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Source: North Carolina Plant Sciences Initiative

Early detection of disease is critical for reducing its impact - that's as true for plants as it is for people. And early detection of crop diseases can make or break a farmer's growing season.

That's why an interdisciplinary team of researchers at NC State is setting out to combine small sensors with big data to detect diseases plaguing tomato fields.

"We're developing these sensors that will be deployed in the field and using smartphones and Wi-Fi technology, we will detect diseases pre-symptomatically in fields and then relay the data back into a database," said Jean Ristaino, NC State scientist and team lead. "The plan is to build an integrated database, called the Plant-Aid database, to detect plant diseases on tomatoes.

Ultimately we want to use these sensors to mitigate disease outbreaks and prevent epidemics from developing in the field."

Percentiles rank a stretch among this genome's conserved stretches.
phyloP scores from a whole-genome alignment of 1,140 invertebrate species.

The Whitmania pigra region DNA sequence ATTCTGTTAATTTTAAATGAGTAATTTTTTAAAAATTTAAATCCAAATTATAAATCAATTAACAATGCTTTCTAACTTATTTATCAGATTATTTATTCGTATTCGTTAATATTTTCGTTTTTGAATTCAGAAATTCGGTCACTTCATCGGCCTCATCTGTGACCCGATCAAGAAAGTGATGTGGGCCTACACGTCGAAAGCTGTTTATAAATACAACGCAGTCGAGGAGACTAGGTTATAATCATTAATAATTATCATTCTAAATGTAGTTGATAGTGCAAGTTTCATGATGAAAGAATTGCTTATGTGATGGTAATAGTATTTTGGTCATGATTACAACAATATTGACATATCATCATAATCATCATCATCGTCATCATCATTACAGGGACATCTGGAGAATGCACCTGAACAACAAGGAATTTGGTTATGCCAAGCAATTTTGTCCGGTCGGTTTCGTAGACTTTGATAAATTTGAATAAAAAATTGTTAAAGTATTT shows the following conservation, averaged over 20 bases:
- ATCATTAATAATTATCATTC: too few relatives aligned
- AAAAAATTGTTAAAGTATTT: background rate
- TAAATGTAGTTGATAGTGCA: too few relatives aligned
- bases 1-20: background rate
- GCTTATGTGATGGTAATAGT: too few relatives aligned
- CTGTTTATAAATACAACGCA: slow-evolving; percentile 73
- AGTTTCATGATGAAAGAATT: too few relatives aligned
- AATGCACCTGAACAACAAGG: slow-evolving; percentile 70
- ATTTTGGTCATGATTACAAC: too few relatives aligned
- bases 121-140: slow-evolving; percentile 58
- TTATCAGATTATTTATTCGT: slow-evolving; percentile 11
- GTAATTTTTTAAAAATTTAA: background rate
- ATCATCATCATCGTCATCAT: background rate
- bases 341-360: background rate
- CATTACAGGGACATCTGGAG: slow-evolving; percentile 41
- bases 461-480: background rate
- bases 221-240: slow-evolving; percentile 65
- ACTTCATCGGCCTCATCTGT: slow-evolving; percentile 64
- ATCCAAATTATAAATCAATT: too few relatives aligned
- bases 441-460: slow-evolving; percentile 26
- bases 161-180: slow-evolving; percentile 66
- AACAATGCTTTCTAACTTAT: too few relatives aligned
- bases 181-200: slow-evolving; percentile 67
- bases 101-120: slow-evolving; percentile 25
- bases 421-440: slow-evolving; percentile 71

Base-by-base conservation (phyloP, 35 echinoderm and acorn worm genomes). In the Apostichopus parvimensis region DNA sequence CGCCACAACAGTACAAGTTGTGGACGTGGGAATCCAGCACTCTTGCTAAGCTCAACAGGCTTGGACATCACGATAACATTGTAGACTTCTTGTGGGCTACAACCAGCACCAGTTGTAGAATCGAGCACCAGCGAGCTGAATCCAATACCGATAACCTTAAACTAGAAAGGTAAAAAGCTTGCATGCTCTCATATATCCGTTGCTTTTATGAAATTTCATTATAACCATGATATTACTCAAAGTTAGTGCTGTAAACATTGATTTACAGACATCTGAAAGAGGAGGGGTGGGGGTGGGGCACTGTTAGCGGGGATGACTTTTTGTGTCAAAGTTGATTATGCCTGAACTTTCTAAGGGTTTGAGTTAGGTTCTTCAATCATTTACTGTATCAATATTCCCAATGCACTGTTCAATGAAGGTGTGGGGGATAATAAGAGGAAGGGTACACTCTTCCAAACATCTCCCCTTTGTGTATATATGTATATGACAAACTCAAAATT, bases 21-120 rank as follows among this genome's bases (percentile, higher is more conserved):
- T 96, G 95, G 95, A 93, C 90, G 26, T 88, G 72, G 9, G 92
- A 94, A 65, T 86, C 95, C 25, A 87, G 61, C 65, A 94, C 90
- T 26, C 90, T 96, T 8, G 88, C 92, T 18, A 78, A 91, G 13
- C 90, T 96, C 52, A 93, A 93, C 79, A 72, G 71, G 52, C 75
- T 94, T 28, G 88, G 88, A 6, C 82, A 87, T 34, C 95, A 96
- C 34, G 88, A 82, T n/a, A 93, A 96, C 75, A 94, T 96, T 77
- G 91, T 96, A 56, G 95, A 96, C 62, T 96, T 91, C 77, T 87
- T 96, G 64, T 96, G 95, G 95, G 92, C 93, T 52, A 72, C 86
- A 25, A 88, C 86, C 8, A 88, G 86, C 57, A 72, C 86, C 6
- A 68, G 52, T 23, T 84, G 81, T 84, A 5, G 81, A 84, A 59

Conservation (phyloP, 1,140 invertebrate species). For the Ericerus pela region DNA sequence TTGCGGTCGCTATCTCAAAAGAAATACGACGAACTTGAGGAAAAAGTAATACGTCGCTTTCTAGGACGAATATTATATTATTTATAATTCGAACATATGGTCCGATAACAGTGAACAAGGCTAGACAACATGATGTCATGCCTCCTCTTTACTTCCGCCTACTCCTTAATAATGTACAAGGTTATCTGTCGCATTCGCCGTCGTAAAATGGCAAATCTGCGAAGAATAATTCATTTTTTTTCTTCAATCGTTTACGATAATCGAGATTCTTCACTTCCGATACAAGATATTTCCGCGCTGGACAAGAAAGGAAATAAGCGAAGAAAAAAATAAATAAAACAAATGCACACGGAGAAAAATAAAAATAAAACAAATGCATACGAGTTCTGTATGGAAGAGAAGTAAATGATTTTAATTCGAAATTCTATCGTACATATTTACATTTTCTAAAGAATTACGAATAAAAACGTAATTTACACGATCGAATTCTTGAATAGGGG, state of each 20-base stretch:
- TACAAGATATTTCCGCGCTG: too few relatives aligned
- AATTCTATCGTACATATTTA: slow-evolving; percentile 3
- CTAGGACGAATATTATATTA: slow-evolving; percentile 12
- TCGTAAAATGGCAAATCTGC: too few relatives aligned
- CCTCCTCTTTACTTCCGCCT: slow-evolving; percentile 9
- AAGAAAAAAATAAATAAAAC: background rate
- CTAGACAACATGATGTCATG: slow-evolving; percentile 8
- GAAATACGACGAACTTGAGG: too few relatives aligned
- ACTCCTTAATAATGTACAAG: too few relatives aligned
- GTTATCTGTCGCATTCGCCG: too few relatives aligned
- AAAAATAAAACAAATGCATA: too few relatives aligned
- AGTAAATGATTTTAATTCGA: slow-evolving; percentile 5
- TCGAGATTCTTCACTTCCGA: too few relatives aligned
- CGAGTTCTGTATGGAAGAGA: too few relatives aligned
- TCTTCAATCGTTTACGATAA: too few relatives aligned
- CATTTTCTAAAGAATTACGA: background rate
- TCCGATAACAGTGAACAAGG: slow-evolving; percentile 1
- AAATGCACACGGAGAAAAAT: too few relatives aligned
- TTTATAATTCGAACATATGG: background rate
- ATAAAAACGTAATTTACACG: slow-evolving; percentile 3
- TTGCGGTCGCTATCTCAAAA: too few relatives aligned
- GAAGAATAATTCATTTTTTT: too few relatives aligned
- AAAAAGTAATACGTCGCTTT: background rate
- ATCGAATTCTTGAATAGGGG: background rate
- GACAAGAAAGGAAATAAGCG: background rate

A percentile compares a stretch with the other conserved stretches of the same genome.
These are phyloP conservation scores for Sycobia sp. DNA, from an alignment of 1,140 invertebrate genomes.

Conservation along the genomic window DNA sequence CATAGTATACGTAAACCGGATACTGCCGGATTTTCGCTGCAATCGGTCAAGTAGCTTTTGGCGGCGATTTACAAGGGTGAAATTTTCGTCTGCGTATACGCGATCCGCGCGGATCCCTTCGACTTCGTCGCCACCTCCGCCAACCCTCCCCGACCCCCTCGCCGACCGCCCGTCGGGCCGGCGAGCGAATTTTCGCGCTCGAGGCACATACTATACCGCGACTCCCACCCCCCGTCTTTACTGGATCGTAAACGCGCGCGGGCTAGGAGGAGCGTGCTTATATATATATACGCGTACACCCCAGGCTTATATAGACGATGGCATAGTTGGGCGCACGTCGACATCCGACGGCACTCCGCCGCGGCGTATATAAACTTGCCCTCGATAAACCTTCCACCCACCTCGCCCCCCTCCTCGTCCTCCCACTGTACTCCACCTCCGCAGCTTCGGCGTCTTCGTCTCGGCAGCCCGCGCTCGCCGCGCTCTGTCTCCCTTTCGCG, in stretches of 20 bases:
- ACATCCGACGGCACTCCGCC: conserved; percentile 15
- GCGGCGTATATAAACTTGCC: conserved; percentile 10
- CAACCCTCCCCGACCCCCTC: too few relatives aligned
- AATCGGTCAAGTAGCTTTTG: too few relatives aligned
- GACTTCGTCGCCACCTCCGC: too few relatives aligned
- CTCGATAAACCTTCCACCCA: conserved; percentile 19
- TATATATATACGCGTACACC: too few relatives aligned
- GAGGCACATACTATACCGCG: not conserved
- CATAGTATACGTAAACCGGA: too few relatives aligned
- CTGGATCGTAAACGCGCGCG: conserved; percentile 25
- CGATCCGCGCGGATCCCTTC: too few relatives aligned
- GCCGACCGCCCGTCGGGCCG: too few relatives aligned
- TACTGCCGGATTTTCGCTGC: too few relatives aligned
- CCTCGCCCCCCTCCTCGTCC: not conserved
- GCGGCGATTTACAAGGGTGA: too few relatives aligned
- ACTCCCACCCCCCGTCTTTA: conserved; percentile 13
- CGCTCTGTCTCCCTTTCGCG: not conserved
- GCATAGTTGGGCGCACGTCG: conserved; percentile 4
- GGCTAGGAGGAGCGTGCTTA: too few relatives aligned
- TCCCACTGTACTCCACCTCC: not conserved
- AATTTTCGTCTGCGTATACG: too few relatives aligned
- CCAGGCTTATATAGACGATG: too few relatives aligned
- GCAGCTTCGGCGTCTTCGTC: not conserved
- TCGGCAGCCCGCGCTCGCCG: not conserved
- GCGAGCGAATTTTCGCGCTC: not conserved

The team will combine cost-effective, in-field sensors with geospatial analytics and a cloud-based database of plant stresses - including pests, pathogens and environmental stresses. The Plant-Aid database will then alert farmers about the cause of the stress and suggest possible mitigation strategies - all before symptoms are visible to the naked eye.

The project is one of four interdisciplinary projects identified by the North Carolina Plant Sciences Initiative (N.C. PSI) to receive seed funding to address the global challenges facing agriculture.

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